The following is the last installment in a five-part series on the reduction of science to practice that will comprise the foundation our first book on the core issues facing academic science today.
Previous articles in the series can be found here:
- Part 1 – What science should look like in practice
- Part 2 – The biggest driver of scientific advances: people
- Part 3 – The importance of educating scientists
- Part 4 – The financial cost of doing science
Scientific discoveries don’t just cost money – they help generate it – and in circumstances like the present COVID-19 pandemic, they will also be instrumental in helping preserve it. Commercial markets and businesses have created tremendous wealth for individuals and companies based on scientific discoveries. As a result, businesses have increasingly elected to finance basic research, sometimes creating internal research and development programs to ensure control and ownership of the resulting discoveries. Intellectual property evolved as a legal practice to protect and govern ownership of scientific discoveries, and eventually as a product itself that could be licensed or sold. Commercial investment in basic research has created incentive structures for scientists, shaping the research questions they’ve asked. This modern industrialization of science has taught us three important things:
- Investments in science generate positive economic returns
- The magnitude of societal support affects the pace of scientific discovery
- The caliber of scientific training is proportional to the quality of the data generated
Today science is embedded in everything we do. To address some of the biggest challenges currently facing scientific practice, we need to reflect on how the varied interests of different parties shape the form of questions being asked, and how the incentive structures direct how those questions are being answered. There is no such thing as “pure” science – this entanglement of science with education, politics, and business has always existed because scientific practice relies on mentorship, social acceptance, and financial support.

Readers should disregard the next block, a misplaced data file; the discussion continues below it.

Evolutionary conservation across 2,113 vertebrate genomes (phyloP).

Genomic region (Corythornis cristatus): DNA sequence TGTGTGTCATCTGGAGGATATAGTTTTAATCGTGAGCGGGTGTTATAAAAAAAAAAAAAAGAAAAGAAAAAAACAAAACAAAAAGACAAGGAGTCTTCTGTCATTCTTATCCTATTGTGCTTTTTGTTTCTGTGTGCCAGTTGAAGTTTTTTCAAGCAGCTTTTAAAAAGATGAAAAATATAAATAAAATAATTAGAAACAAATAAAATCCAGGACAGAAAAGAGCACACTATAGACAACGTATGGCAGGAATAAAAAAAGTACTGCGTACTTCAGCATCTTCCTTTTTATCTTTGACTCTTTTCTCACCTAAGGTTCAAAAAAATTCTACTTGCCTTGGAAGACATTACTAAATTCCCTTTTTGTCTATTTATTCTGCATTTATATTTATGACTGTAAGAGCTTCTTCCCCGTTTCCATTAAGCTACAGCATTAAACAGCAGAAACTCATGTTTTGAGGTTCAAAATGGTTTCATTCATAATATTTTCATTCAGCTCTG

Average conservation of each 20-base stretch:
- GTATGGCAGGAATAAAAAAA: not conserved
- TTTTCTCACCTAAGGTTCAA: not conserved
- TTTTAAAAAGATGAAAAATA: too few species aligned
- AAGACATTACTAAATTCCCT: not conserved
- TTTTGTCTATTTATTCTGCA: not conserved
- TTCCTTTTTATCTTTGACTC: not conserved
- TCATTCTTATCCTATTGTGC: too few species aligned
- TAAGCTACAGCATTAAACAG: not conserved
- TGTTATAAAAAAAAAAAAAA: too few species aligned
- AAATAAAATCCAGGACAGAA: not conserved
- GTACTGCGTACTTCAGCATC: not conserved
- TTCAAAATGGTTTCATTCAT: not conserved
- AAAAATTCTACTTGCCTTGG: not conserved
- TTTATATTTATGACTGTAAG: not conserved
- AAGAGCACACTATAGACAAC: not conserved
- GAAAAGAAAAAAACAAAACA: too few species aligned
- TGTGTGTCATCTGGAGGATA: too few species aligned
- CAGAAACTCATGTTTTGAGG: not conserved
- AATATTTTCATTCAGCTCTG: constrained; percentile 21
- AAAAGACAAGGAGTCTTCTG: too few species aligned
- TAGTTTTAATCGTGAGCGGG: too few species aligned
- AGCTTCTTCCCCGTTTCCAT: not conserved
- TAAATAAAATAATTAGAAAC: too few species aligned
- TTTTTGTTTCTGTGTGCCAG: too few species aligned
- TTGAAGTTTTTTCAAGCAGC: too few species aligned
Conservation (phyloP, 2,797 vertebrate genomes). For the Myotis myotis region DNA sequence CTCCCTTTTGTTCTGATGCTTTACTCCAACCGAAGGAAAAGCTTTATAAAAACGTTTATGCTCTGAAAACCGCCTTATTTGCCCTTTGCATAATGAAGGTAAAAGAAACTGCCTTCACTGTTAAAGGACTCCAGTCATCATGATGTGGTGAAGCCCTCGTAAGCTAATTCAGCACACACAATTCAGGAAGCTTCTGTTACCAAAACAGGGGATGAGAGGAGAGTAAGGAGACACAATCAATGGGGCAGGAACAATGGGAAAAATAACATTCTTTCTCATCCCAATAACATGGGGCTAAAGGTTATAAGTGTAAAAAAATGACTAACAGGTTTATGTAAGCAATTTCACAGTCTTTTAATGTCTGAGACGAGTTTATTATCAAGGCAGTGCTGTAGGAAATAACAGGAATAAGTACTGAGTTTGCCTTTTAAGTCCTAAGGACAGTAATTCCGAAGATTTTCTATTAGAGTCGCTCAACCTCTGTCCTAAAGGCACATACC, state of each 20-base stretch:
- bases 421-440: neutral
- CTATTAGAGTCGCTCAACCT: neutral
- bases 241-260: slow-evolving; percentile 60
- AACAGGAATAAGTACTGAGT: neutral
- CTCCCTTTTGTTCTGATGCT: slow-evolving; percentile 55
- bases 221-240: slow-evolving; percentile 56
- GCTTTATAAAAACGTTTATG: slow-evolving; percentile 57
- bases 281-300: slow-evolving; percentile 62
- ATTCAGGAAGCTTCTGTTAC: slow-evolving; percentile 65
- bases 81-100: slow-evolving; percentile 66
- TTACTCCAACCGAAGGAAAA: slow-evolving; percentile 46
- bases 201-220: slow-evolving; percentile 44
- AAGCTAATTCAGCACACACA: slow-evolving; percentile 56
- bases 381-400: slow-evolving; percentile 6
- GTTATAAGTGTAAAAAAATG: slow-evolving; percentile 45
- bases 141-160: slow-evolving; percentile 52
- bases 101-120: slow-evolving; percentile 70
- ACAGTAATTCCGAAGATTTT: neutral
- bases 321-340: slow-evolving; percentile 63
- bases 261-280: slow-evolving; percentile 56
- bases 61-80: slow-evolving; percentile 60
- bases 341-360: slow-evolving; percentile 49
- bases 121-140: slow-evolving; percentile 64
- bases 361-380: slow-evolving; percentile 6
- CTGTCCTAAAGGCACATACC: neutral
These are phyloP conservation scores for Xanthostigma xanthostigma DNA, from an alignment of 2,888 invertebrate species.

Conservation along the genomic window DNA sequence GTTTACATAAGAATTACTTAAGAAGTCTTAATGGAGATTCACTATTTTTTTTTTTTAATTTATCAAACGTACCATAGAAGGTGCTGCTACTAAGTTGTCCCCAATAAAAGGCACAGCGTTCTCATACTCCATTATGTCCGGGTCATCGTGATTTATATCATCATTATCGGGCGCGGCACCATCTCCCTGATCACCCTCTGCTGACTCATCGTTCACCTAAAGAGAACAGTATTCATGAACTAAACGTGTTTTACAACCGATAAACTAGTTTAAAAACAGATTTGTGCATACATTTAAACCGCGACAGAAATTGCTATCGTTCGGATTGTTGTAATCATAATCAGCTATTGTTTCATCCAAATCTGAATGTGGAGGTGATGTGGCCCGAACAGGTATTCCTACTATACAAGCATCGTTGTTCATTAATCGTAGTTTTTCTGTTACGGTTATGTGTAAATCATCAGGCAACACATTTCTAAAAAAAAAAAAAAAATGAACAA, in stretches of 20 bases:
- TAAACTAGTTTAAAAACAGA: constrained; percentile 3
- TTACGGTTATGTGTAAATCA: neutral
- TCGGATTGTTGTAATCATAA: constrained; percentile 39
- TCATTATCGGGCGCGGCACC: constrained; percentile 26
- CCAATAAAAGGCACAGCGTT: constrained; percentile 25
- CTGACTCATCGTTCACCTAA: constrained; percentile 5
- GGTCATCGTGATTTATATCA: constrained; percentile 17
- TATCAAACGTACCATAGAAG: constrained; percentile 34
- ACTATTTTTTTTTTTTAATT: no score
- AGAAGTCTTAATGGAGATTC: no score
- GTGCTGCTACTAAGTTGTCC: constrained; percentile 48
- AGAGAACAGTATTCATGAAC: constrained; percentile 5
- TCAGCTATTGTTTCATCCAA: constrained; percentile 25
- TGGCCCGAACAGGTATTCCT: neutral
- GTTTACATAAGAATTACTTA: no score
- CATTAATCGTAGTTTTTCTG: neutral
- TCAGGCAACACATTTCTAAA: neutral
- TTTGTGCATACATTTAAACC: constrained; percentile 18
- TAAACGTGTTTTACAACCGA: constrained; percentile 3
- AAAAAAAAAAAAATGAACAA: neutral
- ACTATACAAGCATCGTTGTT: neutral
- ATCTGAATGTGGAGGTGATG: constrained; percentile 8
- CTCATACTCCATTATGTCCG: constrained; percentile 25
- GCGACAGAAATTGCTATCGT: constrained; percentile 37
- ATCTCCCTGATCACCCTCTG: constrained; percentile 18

Science is a tool that we point in the direction of the progress we wish to make and apply at the pace we wish to make it. Yet somehow, in the industrialization of science, we’ve lost sight of the fact that science is done by people; and it’s those people, and the environments we create around them, that affect the quality of the science they produce. The scientists among us are ever interested in better understanding the natural world, and it’s through that understanding that we hope to improve it. But as a society, how we steer our scientific talent is just as relevant an issue as where we steer it and must extend beyond basic conversations of funding rates.
To do so, we must identify and resolve the gaps in our current scientific training, and revisit and refine the incentive structures we’ve created around our scientists to better direct and support the focus, quality, and pace of their discoveries. As we begin tackling questions of how to accelerate our recovery, continue to protect ourselves amidst the slow and careful process of returning to work, and defend against the next pandemic, let’s remember that our scientists are central to these solutions — as they have always been.